29. 29. A Brief History of Television Adapting to New Technologies • The cultural effects of the VCR were many: • Time shifting • Zapping • Digital video discs (DVDs) reached the market in 1996, and Digital video recorders (DVRs), specialized computers with oversized hard discs onto which video signals are saved, were introduced in 1999.
  30. 30. A Brief History of Television • How have the DVD and the VCR/DVR changed the business model for television?
  31. 31. Understanding Today’s Television Industry The Cable Industry • Today’s cable operations are run almost exclusively by multiple system operators (MSOs), which are companies that own several local cable service providers, usually in different areas of the country. MSOs are generally owned by giant communications corporations like Time-Warner or Comcast. • An MSO must reach a franchise agreement with the local government which generally receives a small percentage of the gross revenues. • Most municipalities require the MSO to provide access channels which are open to the general public on a first come, first served basis.
  32. 32. Understanding Today’s Television Industry Basic Cable • Basic cable is made up of channels that are supplied with the least expensive program package the provider offers. These channels, like MTV and CNN, supplement ad revenue by charging the system operator for each subscriber that carries their signal-- usually 20 to 50 cents per subscriber, per month. • Today specialized basic cable channels include earliest basic cable channels include ESPN, CNN, MTV, C- SPAN (Cable-Satellite Public Affair Network), the Fishing Channel, the Home and Garden Network and more.
  33. 33. Understanding Today’s Television Industry Basic Cable • By 2007, the average cable subscriber received 96 channels but only actually watched 15 of them. • Cable companies generally charge for “tiers” or packages of programming that include many channels that individual subscribers don’t use. • The cable industry has so far resisted legislators’ calls for a “a la carte” pricing model that would allow people to receive only the channels they want.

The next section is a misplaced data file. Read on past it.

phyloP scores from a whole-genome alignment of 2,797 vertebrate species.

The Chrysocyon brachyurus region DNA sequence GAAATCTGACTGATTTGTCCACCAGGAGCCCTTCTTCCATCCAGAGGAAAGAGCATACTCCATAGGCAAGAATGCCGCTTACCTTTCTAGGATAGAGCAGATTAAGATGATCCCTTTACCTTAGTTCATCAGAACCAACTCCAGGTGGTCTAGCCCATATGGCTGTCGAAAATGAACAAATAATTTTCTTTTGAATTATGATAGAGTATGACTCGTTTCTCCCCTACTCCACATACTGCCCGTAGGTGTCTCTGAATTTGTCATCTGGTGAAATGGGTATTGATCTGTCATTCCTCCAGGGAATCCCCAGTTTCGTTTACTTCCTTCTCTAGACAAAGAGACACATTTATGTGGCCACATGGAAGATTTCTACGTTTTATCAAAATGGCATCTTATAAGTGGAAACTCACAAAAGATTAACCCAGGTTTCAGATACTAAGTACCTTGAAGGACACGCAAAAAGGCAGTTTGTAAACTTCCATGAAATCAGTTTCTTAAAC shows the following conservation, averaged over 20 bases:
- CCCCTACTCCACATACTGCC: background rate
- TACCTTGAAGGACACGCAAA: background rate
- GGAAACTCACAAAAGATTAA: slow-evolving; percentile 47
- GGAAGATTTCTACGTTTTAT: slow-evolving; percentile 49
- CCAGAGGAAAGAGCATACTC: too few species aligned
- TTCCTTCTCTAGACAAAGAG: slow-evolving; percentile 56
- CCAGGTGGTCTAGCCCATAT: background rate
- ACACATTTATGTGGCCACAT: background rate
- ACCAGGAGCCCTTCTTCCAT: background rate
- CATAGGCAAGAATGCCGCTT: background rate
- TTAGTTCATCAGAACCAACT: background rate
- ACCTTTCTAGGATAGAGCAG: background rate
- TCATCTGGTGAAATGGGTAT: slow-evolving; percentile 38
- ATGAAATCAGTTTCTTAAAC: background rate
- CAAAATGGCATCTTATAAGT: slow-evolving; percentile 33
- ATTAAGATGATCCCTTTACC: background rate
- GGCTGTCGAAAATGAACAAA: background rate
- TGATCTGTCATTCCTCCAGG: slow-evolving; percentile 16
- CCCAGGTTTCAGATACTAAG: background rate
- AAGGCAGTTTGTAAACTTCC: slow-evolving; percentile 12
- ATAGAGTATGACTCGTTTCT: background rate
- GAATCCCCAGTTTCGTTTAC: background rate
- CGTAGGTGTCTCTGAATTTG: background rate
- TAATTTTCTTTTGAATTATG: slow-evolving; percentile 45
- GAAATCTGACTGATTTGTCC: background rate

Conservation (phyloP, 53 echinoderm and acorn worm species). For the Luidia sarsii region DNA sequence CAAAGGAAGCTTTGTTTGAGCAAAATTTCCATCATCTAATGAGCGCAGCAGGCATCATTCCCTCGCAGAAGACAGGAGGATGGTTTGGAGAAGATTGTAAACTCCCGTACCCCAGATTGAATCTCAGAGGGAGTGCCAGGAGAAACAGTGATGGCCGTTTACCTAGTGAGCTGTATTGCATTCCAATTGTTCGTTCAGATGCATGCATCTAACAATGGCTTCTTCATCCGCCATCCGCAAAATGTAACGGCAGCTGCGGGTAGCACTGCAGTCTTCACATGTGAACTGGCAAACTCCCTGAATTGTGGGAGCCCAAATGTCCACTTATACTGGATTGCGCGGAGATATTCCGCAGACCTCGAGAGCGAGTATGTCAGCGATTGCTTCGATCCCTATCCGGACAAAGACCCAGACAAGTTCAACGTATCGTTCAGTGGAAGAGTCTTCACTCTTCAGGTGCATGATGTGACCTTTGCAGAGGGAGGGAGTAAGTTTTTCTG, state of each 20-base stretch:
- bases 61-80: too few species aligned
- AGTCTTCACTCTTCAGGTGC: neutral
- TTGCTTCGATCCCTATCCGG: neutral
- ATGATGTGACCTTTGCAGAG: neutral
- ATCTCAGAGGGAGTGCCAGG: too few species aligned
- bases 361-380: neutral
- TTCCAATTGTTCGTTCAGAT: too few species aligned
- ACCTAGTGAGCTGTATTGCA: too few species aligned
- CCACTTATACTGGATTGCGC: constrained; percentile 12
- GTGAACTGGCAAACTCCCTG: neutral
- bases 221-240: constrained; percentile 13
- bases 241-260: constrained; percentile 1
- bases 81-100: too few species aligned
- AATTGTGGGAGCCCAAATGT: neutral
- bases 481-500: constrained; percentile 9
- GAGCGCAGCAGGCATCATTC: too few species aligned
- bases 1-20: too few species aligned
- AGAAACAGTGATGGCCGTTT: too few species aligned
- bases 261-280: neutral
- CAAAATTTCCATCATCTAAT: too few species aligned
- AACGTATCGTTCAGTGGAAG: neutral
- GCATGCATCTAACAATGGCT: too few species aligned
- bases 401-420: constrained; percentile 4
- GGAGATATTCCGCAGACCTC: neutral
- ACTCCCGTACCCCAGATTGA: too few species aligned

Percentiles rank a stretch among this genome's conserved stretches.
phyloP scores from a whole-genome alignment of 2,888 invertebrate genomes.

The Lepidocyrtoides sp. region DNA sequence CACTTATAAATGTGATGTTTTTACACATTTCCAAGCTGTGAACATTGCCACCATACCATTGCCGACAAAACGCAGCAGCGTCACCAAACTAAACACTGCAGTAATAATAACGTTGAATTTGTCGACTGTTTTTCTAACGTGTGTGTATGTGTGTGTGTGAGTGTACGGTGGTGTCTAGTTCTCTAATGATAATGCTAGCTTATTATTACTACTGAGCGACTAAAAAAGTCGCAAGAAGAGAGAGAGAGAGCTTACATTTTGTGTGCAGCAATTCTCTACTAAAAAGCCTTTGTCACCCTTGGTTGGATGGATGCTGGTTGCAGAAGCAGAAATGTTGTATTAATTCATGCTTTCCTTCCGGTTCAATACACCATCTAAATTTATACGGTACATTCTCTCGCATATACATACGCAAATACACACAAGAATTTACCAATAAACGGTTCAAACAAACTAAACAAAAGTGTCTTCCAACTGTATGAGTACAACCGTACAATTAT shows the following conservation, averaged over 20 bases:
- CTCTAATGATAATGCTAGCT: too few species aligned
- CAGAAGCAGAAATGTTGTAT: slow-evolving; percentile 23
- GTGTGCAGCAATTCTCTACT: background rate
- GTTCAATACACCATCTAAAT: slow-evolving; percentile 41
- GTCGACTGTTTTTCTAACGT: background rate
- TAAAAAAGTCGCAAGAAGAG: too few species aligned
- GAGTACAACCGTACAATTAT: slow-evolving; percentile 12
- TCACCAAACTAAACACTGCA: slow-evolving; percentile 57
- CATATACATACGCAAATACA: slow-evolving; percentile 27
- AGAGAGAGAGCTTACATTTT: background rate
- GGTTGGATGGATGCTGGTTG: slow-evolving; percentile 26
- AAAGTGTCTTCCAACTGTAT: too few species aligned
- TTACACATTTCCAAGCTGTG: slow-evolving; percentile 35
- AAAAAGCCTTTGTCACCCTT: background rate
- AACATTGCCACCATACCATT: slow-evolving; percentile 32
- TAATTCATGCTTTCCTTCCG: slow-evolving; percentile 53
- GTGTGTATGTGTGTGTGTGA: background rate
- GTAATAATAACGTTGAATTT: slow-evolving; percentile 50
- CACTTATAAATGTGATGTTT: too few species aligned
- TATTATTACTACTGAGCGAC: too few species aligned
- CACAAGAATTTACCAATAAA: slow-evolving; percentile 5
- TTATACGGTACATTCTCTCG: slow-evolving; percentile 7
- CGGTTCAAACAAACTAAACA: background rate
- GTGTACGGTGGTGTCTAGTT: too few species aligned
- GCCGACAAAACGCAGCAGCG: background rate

34. 34. Issues Should Congress force cable TV providers to make ala-carte programming available to customers?
  35. 35. Understanding Today’s Television Industry Superstations • The first superstation, a local station delivered to cable systems via satellite, was created in 1976 when Ted Turner sent the signals of WTBS, his Atlanta UHF station, for distribution throughout the country. • Turner raised advertising rates and turned what had been the lowest-rated station in Atlanta into a financial success.
  36. 36. Understanding Today’s Television Industry Premium Cable • Premium cable channels such as Home Box Office (HBO), Showtime, and Cinemax provide programming to cable subscribers for an additional fee, over and above what they pay for basic cable. A converter, or cable box, unscrambles the signals for premium cable. • Pay-per-view channels allow customers to order recent feature films, sporting events, concerts, an other special events on a set schedule.
  37. 37. Understanding Today’s Television Industry Premium Cable • Public Access Channels are provided by cable systems as part of their community agreements. • Across the U.S., 3000 public access channels operate out of more than a 1000 stations set up by cable companies.
  38. 38. Understanding Today’s Television Industry Satellite TV • Satellites were an integral part of the success of cable television, originally being used for point-to-point communications since the 1960s. • In the 1970s satellites were made geostationary, parked 22,300 miles above one section of the earth’s surface. • Direct Broadcast Satellite (DBS) systems deliver television programming to individual homes. • By 2007, satellite companies claimed to have subscribers in almost 25% of television homes making DBS a serious competitor with cable.
  39. 39. Understanding Today’s Television Industry Satellites in Geostationary Orbit A geostationary satellite orbits the earth at the same speed that the earth rotates on its axis, making it essentially “parked” in space. In orbit at 22,300 miles, three satellites can cover almost the entire earth.
  40. 40. Understanding Today’s Television Industry Broadcast Television • Technically all broadcast television stations are local because signals that emanate from a station’s transmitter will only be seen up to fifty miles from the transmission point unless picked up by cable, or satellite. • There are almost 1600 local TV stations across the United States: 1200 are commercial and 400 are public (PBS). • Half of the 1600 stations are VHF, or Very High Frequency, and operate on a channel from 2 through 13. The other half are UHF, or Ultra High Frequency, channels 14 and up.
  41. 41. Understanding Today’s Television Industry • VHF stations are historically more profitable than UHF stations because they have stronger signals and greater over-the-air reach, but cable has made the VHF/UHF distinction less relevant. • Stations are licensed to a city but their overall market, which includes surrounding suburbs, is what matters to advertisers that support them. • There are 211 television markets nationwide.